Protest Blasphemous “Chocolate Jesus!”

Protest Blasphemous "Chocolate Jesus!" If a madman sprayed five tons of pepper jack cheese on a suburban home, covered the inside of a New York City hotel room with melted mozzarella cheese or draped 312 pounds of sliced ham on a beautiful four-poster bed, he might rightfully be taken back to the asylum. However, in today’s modern world, such bizarre creations are actually called “art” and taken seriously by major media.

The “artist” is Canadian-born Cosimo Cavallaro, whose strange works now include a life-size sculpture of an entirely nude figure made in chocolate suspended on an invisible cross. To add insult to injury, the figure, meant to be Jesus, is surrounded by more traditional depictions, also in chocolate, of the Blessed Mother and several saints. The display called “Chocolate Saints…Sweet Jesus,” will be on display from Oct. 27 to Nov. 24 at the Proposition Gallery in New York City’s Chelsea district.

The blasphemous portrayal of Our Lord in fact does not look like Christ at all but rather that of a suspended almost flying figure with outstretched arms. The original figure attracted widespread indignation last spring when the Roger Smith Lab Gallery placed the stark naked chocolate figure in a ground-floor window during Holy Week. Due to public outcry, the show was cancelled. The piece was then put in storage in Brooklyn where it was eaten by rodents and rats.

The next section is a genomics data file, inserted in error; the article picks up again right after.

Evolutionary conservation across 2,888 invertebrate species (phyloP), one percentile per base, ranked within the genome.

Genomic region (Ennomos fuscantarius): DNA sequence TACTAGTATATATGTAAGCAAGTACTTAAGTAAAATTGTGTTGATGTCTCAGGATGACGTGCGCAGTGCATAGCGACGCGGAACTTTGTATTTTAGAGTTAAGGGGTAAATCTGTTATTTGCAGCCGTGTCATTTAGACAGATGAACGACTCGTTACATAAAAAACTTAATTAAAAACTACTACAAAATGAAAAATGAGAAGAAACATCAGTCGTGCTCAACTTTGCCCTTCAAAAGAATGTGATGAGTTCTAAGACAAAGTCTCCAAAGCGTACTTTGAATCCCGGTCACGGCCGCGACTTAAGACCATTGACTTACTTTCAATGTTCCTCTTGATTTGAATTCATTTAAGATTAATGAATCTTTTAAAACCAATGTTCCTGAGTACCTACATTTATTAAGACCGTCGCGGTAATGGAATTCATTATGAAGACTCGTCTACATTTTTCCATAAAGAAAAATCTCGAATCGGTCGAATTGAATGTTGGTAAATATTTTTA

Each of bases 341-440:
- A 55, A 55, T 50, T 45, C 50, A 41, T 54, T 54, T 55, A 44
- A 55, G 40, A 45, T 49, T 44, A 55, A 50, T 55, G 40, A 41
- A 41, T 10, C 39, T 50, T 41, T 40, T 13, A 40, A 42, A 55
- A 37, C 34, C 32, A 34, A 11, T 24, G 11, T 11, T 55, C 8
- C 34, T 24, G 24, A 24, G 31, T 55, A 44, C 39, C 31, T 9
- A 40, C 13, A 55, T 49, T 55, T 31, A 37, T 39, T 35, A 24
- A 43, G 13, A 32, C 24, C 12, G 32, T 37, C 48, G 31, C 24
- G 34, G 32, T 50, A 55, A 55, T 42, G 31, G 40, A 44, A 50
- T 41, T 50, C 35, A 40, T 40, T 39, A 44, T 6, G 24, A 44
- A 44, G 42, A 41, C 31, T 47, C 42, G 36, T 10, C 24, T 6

Now the show is back and with it the controversy. According to gallery director Ronald Sosinski, the recast “Christ” and added saints is timed to coincide with All Saints’ Day and All Souls’ Day, which he mistakenly identified both days as Holy Days of Obligation. {note}1[/note] It is hard to understand why the director thinks such a display in the midst of similar bizarre works would be attract devote normal Catholics on holy days.

It seems that in the fantasy world of avant garde art, Cavallaro’s cheese-sprayed hotel rooms and flying chocolate Christ figures are all seen as somehow normal and called works of art.

However, in the real world, a pornographic display of a chocolate male figure not resembling in any way the august figure of Our Lord Jesus Christ comes across to millions not as art but blasphemy.

The American TFP promoted an email protest.

Footnotes

  1. http://cityroom.blogs.nytimes.com/2007/10/18/a-guide-to-recognizing-your- chocolate-saints/index.html?hp

Related Articles

Comments Policy: TFP.org reserves the right to edit messages for content and tone. Comments and opinions expressed by users do not necessarily reflect the opinions or beliefs of TFP.org. TFP.org will not publish comments with abusive language, insults or links to other pages.